Photo 4 May 5 notes Various olives and some kind of garlic snack! (Les Halles, Narbonne, France)

Various olives and some kind of garlic snack! (Les Halles, Narbonne, France)

Photo 4 May 13 notes MORELS 8) (Les Halles, Narbonne, France)

MORELS 8) (Les Halles, Narbonne, France)

Photo 4 May 21 notes Monkfish, as ugly as it is delicious (Les Halles, Narbonne, France)

Monkfish, as ugly as it is delicious (Les Halles, Narbonne, France)

Photo 4 May 2 notes Macarons; chocolate, pistachio, lemon and strawberry (Les Halles, Narbonne, France)

Macarons; chocolate, pistachio, lemon and strawberry (Les Halles, Narbonne, France)

Photo 17 Apr 2 notes Homemade banana bread!

Homemade banana bread!

Text 2 Apr 4 notes Confit Byaldi (Ratatouille)

I. love. ratatouille. It is easily one of my favourite all time dishes and perhaps the ultimate icon of Provençal cuisine. A simple stew of tomatoes, onions, courgettes, aubergine and peppers with plenty of garlic and herbs is all there is to it but the flavours so intense and the different ways off assembling the dish mean it has a place everywhere from a quick lunch to fine dining.

The word “ratatouille” will instantly remind most people of the awesome Pixar movie of the same name, in which the traditionally peasant dish is elevated to a work of haute cuisine for the films finale. That dish is a genuine recipe, called “Confit byaldi”, tailored especially for the movie by French chef Michel Guérard. Based on a previous recipe created by American chef Thomas Keller for his three michelin starred and world-renowned restaurant The French Laundry, Pixar so loved the dish they created a film for it! It’s now a very popular variant of the dish, and in my opinion the most delicious, the process is a lot more involved than traditional ratatouille but it brings out the most incredible, intense flavours from such simple ingredients.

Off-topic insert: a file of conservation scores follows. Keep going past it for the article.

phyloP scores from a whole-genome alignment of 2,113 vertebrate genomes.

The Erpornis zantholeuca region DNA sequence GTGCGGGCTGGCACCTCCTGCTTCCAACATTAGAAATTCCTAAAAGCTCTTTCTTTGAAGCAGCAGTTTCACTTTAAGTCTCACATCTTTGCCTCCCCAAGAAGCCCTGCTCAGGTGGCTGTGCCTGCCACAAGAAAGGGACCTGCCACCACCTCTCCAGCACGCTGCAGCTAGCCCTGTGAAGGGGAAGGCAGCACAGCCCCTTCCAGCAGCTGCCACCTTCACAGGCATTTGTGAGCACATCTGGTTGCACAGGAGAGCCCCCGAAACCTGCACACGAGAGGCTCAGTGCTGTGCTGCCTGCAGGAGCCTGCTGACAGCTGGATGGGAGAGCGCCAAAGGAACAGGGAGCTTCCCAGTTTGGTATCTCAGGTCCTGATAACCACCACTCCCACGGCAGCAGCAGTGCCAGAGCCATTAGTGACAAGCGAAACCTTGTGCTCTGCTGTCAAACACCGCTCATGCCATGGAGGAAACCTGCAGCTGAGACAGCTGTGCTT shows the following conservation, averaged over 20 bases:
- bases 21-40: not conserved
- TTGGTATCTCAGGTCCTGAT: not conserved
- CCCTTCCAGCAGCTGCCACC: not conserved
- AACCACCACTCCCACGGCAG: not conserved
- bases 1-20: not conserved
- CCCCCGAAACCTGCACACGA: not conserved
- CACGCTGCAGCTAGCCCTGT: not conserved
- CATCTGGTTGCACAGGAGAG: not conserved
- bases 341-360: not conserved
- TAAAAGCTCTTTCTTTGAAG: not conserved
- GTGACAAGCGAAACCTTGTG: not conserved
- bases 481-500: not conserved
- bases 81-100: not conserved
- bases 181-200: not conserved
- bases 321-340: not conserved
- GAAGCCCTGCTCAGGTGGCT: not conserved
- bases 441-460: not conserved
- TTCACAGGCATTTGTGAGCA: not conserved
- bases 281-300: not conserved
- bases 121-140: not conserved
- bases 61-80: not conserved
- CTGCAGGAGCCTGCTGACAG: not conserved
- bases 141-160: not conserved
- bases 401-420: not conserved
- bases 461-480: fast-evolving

Spoiler: The power of confit byaldi!

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Photo 30 Mar 19 notes allyou-caneat:

Kumquat Marmalade Jam with Brie
via foodstuffs.
Text 28 Mar 2 notes Masterclass: Panna Cotta

Panna cotta literally means cooked cream, and that’s essentially what this classic Italian dessert from the northern region of Piedmont is: cream, milk and sugar and gelatin plus whatever flavourings you might want to add. Panna cotta is great flavoured with vanilla, fruit and spices. It’s as delicious as it is simple and perfect for a quick tutorial, the best of which I’ve found is this one from Italian chef Giallo Zafferano.

For a recipe in metric measurements try this one from British chef Jamie Oliver.

Text 27 Mar 2 notes Recipe Roundup: March ‘11

Here’s a roundup of all the recipes I’ve cooked and posted in the last month, enjoy!

Ballotine of Partridge, Creamy Garlic Mash and Ratatouille


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Tarte au Citron

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Sea Bass & Fennel with Dauphinoise Potatoes

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Confit Tomatoes

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Pan fried scallops with pea & coconut velouté

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Summer Minestrone With Fresh Basil

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Pistachio and Olive Oil Cake

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Chocolate and pistachio biscotti

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Strawberry Tart

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Ham hock terrine

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Photo 27 Mar 18 notes I cannot resist reblogging this, basically my ideal lunch/snack.. gimme

I cannot resist reblogging this, basically my ideal lunch/snack.. gimme

via TKTC.

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